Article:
Hint: If you encounter CORS problems in the communication between front- and backend (e. g. “No Access-Control-Allow-Origin header is present on the requested resource.”) edit your server.js and restart it as follows:

app.use(function (req, res, next) {
 res.header("Access-Control-Allow-Origin", "*");
 res.header("Access-Control-Allow-Headers", "Origin, X-Requested-With, Content-Type, Accept");
 next();
});
Build a line chart with Chart.js

In this part I will focus on displaying only the temperature chart to make the tutorial more comprehensable. At first we will install the npm package vue-chartjs (Github link) which works as a practical Vue.js wrapper for Chart.js (Link).

npm install vue-chartsjs --save

Now we build a generic, reusable line chart component to use in the web application. Create a new file “LineChart.js” in the src/components folder and import the vue-chartsjs package. Furthermore, we will follow the basic tutorial for the package and specify a data collection prop and an options prop that will prettify our line chart later.

import { Line } from 'vue-chartjs';

export default {
 extends: Line,
 props: {
   datacollection: {
    type: Object,
    default: null
   },
   options: {
    type: Object,
    default: null
   }
  },
 mounted() {
   this.renderChart(this.datacollection, this.options, {responsive: true})
 }
}

Switch to the Index.vue again and include a new line chart component (html tag) in your template. We want to display it within the card component. Additionally we specify some properties: v-if=”loaded” will tell the component that it should only mount, if the according data prop is true. Also, we transfer the fetched datacollection_humidity and options_humidity as our generic datacollection and options into the line chart.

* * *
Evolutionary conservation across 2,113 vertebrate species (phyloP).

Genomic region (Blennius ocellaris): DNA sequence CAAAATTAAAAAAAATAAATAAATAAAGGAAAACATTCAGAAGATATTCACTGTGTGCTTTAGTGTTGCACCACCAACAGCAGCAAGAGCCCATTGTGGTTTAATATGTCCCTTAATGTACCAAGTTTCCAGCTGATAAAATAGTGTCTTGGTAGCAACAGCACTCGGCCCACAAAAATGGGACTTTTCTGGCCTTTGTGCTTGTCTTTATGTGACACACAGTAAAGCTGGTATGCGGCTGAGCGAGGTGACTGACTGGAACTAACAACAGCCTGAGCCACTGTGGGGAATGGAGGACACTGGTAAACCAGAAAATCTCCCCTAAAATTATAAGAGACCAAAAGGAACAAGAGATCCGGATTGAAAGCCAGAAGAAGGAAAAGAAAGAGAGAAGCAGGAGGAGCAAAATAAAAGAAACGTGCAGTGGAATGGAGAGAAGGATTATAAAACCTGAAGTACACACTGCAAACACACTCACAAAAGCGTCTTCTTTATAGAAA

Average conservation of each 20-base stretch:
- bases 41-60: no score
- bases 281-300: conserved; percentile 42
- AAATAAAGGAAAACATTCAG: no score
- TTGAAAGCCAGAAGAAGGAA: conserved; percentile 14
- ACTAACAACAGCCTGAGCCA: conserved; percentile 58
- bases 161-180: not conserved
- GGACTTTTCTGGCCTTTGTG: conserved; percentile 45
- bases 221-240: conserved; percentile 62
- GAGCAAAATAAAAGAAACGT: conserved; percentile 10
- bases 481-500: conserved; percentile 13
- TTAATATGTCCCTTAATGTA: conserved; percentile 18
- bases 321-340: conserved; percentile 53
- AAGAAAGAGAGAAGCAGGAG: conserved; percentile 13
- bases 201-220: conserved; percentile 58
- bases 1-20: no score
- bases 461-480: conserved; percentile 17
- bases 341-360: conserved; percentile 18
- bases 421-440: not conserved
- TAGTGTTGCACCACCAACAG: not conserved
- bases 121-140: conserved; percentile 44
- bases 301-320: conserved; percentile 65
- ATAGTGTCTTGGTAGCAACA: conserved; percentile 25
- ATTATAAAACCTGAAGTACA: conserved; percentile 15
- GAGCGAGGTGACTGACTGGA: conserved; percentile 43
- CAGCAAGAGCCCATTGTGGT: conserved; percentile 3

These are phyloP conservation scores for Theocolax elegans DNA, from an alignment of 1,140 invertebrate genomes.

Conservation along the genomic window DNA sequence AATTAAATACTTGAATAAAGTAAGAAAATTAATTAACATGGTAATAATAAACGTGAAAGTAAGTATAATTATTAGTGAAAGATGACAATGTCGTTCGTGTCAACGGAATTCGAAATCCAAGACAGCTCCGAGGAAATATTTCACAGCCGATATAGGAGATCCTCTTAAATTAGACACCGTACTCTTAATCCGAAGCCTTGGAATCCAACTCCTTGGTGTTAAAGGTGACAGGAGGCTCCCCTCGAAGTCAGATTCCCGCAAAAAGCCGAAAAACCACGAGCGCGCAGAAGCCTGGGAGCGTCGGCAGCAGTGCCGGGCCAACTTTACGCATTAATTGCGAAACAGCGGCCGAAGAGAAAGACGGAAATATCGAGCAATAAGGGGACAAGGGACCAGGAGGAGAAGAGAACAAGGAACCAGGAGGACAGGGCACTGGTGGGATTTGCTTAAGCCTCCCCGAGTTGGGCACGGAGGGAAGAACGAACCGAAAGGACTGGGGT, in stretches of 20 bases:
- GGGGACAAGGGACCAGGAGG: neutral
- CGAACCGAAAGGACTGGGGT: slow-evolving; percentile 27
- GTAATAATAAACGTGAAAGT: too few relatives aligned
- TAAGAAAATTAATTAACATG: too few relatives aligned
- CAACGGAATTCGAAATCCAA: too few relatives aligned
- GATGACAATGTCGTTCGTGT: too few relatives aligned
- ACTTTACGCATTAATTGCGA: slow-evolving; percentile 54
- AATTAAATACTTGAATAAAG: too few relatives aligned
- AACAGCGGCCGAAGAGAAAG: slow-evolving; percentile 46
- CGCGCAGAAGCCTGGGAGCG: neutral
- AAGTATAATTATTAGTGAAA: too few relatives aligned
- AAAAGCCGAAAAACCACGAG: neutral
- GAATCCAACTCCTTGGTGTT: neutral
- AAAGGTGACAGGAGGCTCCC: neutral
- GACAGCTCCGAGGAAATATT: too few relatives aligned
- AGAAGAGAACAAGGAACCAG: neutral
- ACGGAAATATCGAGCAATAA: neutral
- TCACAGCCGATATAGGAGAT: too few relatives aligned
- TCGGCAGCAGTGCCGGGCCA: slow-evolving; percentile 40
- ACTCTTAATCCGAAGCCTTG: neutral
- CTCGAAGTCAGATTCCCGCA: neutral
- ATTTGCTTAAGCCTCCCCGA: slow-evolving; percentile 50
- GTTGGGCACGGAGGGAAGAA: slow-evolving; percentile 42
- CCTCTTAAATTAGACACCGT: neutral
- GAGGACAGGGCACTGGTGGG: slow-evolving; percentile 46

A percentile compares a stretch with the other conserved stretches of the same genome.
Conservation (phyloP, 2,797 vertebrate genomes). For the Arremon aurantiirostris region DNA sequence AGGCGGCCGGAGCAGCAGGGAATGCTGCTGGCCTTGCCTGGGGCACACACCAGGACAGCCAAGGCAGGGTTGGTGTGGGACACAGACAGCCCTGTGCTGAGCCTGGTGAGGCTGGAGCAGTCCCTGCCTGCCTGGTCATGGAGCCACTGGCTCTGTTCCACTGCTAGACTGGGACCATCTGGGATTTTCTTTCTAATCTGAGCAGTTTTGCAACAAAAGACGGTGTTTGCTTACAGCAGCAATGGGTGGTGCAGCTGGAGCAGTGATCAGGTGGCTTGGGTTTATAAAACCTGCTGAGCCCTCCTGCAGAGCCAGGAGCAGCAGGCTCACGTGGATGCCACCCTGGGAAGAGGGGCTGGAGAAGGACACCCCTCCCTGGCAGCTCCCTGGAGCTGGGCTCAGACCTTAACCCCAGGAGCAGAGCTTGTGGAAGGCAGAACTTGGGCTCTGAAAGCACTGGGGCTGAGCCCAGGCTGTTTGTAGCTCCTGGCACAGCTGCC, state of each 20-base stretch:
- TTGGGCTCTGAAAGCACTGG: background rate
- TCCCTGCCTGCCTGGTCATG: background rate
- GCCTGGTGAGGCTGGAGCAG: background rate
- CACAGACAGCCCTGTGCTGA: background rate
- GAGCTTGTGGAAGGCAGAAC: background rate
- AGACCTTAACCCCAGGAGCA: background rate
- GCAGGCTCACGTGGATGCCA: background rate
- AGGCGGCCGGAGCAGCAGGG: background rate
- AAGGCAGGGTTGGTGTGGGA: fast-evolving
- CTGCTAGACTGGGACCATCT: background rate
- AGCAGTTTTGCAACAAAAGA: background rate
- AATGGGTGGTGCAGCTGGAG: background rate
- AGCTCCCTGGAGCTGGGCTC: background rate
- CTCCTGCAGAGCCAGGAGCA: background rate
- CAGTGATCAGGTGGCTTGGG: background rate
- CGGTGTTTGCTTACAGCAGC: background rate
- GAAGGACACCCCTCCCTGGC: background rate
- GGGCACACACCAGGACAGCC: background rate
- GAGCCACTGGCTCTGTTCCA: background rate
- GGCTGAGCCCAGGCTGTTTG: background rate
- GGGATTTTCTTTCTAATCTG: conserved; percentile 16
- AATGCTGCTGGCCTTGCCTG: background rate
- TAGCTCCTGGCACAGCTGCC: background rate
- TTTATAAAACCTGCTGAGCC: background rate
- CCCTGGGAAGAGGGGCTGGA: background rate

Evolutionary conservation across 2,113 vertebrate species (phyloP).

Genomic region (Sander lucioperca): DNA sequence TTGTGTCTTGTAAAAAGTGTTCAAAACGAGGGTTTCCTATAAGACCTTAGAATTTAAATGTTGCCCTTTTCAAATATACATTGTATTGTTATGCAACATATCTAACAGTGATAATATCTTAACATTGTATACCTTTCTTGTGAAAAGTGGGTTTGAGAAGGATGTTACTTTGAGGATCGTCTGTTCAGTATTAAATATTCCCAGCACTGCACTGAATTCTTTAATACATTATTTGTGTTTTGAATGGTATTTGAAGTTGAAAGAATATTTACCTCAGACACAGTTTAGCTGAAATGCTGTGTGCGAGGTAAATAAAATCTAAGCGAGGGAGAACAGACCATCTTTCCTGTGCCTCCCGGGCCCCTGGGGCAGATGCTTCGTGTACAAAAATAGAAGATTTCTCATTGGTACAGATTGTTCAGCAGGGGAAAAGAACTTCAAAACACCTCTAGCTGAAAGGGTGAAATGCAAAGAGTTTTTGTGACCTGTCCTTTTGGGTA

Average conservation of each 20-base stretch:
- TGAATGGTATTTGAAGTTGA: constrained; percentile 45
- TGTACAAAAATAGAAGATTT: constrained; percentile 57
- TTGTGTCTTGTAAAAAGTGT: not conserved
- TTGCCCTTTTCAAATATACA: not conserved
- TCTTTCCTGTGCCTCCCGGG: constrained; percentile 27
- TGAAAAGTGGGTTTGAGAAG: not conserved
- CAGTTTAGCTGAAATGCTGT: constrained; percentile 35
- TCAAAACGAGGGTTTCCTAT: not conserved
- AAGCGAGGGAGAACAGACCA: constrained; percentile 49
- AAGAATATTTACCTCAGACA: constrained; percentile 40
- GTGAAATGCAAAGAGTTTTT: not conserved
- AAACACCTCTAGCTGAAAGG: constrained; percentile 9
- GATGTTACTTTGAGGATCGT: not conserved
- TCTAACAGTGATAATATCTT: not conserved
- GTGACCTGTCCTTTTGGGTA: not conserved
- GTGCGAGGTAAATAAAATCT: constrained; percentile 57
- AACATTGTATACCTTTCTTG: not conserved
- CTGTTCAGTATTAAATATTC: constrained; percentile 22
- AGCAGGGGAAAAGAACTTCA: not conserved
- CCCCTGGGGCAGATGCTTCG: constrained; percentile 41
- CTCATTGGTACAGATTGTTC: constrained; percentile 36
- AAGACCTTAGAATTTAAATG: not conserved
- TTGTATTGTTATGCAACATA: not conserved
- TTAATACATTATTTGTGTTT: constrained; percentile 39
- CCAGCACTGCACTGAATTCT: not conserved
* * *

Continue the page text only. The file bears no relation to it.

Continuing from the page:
<q-card-main>
 <line-chart
   v-if="loaded"
   :datacollection="datacollection_humidity"
   :options="options_humidity"
 ></line-chart>
</q-card-main>

We also have to edit our fetchData(); function and transfer the fetched data as a processible JSON to the data collection prop.

// process the backend response and add labels and some styling for the Chart.js api  
const datacollection_humidity = {
   labels: response.map(obj => obj.time),
   datasets: [
     {
       label: "Humidity",
       backgroundColor: "#000",
       data: response.map(obj => obj.humidity)
     }
   ]
};

this.datacollection_humidity = datacollection_humidity;

// set some optional properties regarding axes and ticks
this.options_humidity = {
   scales: {
   xAxes: [
     {
       type: "time",
       distribution: "linear"
     }
   ],
   yAxes: [
     {
       scaleLabel: {
       display: true
     },
   ticks: {
     callback: function(value, index, values) {
       return value + "%";
       }
     }
    }
   ]
  }
};

Don’t forget to add the LineChart component and the necessary “loaded” data prop in your Vue.js <script></script> section.

export default {
 name: "PageIndex",
 components: {
   LineChart
   },
 data() {
   return {
     loaded: false,
     };
   }
}

That’s it! On every page reload, the web application fetches available sensor data from our backend service and will display it as a line chart. You would like to add more functionality? You can find all features we built and more (filtering, reloading, deploying, saving persistently, ..) in my Github repository for this project.

1 Comment

  1. You actually make it seem so easy along with your presentation but I find this topic to be actually one thing that I think I would never understand. It sort of feels too complex and very huge for me. I’m looking ahead for your next publish, I’ll attempt to get the cling of it!